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Take me to your leader
As the General Election looms, many polls suggest Fine Gael leader Enda Kenny is the next Taoiseach in waiting. So what is he really like? And where does he stand on the issues that matter to Hot Press readers?
Jason O'Toole, 08 May 2007
Would you go into coalition with Sinn Fein?
No. We will not be sharing power with Sinn Fein. I have given credit to Sinn Fein for the leadership they have shown in Northern Ireland, with de-commissioning, and all of that. I am glad they now accept peace and get on with the assembly. Obviously, there are things here that are not cleared up at all – the consequences of the Northern Ireland bank raid, the murder of Joseph Rafferty here in Dublin, and all of these things. Sinn Fein is an elected party here; their representatives are entitled to be elected by the people – but not for me.
What about Fianna Fáil?
That may happen down the line, but not just now. Obviously, Fine Gael were in government with the Labour Party in the ‘70s, the ‘80s and the ‘90s – and we are going to be in government with them again shortly. They are our natural allies over the four decades.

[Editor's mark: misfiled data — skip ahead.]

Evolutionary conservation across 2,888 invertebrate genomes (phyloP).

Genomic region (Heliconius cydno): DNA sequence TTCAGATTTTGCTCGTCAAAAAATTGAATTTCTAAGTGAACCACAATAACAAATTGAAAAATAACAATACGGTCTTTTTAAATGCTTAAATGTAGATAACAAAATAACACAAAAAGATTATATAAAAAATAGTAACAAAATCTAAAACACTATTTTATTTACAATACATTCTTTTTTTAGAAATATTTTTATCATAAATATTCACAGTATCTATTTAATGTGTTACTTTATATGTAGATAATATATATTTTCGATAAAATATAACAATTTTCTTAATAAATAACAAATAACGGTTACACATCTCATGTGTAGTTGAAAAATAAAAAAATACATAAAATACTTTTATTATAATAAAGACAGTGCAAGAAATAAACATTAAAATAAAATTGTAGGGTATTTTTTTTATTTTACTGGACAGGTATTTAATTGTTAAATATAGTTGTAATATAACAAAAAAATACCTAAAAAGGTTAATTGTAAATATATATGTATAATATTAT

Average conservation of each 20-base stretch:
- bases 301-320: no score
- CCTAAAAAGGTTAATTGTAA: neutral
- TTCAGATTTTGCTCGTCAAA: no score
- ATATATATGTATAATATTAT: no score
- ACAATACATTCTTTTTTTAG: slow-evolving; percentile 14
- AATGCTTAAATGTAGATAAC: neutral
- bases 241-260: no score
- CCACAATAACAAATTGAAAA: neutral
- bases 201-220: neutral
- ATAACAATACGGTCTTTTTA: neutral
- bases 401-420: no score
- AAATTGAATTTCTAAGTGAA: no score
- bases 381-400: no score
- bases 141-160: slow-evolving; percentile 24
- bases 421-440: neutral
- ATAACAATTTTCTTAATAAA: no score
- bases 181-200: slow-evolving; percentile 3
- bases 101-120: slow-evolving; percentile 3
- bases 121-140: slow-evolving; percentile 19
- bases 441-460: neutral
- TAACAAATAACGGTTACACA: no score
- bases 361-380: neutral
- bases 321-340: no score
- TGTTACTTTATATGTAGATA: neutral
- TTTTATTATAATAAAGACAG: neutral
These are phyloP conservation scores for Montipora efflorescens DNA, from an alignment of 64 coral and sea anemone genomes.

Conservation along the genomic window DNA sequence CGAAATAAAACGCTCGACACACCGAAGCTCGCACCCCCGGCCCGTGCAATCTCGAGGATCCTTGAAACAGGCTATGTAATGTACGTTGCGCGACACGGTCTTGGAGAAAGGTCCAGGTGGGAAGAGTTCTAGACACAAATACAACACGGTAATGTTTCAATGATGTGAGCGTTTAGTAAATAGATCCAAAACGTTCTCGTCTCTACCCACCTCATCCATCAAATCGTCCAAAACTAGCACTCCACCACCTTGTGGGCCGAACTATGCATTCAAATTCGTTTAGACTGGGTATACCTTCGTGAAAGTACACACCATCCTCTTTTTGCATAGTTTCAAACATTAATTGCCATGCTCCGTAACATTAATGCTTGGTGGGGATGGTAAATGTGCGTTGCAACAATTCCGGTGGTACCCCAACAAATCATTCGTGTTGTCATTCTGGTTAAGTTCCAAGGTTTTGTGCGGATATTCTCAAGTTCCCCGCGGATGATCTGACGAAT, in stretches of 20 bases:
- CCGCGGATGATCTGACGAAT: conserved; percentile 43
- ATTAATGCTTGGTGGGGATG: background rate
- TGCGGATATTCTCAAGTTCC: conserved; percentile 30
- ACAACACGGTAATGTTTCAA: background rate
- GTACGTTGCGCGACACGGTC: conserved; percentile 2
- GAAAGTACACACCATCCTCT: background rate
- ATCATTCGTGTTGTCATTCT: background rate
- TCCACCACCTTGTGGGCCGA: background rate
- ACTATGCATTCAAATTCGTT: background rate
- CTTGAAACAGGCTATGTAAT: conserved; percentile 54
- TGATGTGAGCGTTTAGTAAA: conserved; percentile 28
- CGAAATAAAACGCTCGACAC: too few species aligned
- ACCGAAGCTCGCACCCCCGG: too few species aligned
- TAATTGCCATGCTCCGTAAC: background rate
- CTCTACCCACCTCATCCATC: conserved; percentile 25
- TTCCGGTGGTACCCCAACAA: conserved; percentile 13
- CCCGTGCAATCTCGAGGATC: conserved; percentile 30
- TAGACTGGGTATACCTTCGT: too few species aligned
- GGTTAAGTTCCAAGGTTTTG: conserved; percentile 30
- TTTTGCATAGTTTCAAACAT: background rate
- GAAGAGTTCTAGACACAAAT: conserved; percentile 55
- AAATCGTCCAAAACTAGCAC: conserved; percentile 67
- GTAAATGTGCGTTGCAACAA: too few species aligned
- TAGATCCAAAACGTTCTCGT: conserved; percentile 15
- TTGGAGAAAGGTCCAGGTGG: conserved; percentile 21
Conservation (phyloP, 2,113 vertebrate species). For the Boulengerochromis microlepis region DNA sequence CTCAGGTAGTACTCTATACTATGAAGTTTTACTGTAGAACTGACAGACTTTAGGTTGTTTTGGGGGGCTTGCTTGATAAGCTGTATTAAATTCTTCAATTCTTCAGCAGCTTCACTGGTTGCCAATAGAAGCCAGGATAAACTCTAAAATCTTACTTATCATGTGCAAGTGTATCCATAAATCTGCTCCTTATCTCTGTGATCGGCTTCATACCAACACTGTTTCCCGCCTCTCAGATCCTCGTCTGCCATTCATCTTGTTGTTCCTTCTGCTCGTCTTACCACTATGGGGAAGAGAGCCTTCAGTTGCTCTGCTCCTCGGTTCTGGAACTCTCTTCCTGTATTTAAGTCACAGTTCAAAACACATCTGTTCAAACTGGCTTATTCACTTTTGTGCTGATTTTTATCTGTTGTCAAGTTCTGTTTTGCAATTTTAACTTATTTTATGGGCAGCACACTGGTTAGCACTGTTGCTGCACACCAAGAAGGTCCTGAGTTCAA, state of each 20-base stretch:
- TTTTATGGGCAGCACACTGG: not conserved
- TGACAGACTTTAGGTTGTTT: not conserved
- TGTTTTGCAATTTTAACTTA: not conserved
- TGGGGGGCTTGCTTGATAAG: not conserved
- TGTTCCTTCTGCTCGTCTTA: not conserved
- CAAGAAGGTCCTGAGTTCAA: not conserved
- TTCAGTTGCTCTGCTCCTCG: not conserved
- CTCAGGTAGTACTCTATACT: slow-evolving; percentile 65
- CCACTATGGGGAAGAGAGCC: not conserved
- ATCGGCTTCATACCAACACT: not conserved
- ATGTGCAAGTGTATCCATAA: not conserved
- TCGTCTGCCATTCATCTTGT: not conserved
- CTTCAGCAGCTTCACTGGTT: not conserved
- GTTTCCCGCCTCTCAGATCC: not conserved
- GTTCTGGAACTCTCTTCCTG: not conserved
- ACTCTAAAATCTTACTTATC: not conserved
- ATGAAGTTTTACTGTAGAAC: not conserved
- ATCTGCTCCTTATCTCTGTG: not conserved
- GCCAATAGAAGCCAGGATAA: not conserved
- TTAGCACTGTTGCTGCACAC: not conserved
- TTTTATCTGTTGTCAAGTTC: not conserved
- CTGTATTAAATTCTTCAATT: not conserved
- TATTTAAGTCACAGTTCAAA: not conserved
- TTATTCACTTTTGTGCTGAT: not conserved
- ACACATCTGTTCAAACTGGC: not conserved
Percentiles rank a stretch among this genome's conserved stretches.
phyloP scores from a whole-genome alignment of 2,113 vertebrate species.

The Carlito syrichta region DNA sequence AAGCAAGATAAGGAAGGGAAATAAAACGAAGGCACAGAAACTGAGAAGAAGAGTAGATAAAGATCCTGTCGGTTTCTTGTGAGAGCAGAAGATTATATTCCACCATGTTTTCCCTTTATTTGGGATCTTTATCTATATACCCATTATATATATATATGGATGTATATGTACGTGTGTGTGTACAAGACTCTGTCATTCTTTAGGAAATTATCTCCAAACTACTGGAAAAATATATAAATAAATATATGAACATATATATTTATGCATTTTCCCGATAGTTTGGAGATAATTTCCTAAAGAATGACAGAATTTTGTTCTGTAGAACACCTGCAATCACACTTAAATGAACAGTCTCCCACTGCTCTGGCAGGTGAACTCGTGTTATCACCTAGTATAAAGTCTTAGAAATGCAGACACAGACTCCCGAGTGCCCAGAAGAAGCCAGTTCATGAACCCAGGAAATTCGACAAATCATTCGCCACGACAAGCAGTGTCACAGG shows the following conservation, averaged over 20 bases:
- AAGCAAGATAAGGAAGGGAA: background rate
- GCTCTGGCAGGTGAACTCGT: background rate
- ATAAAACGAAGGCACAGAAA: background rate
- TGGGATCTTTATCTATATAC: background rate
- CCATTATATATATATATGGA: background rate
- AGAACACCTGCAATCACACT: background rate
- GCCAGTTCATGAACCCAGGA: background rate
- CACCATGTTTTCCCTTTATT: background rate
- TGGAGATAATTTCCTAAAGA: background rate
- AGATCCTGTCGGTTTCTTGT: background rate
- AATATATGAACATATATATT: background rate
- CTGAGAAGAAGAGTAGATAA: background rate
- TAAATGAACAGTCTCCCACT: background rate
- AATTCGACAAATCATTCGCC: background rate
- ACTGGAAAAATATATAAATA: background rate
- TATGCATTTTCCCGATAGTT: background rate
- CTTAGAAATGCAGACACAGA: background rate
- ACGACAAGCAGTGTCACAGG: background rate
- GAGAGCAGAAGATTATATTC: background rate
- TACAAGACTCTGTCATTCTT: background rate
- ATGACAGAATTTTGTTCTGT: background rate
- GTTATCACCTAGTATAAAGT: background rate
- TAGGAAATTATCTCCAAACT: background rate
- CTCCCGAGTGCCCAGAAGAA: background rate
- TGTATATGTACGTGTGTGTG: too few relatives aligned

What about the Greens?
I was asked the question before – which would be my preference after the elections, the Greens or the PDs? – and I said the Greens, because the PDs set out to be an independent party going into the election and then married themselves to Fianna Fáil. I think there is a great measure of disappointment, particularly at the Tánaiste, who seems to have changed direction in aligning the PDs up completely with Fianna Fáil. They have made their decision and are contesting the election with Fianna Fáil – and that’s it. They are in trouble in a number of constituencies – absolutely.
Is there not a danger that, in partnership with Labour and the Greens, Fine Gael will end up pursuing policies completely inimical to what the basic Fine Gael membership expects.
The green issue hasn’t just become important because of the Green Party. All of this is related to the Stern report, Al Gore’s business, the United Nations report – climate change in general. We set out very clear policy positions about fuels and bio energy, incentives for farmers to get energy producing crops; abolition of excess duty on bio diesel; lower VRT for more fuel efficient vehicles, and all of that kind of thing. So, I wouldn’t foresee any great, complex issues in there on the Green agenda. But the Green party themselves have said: ‘We are going into the elections as an independent group – and we’ll decide afterwards.’ And I respect that decision.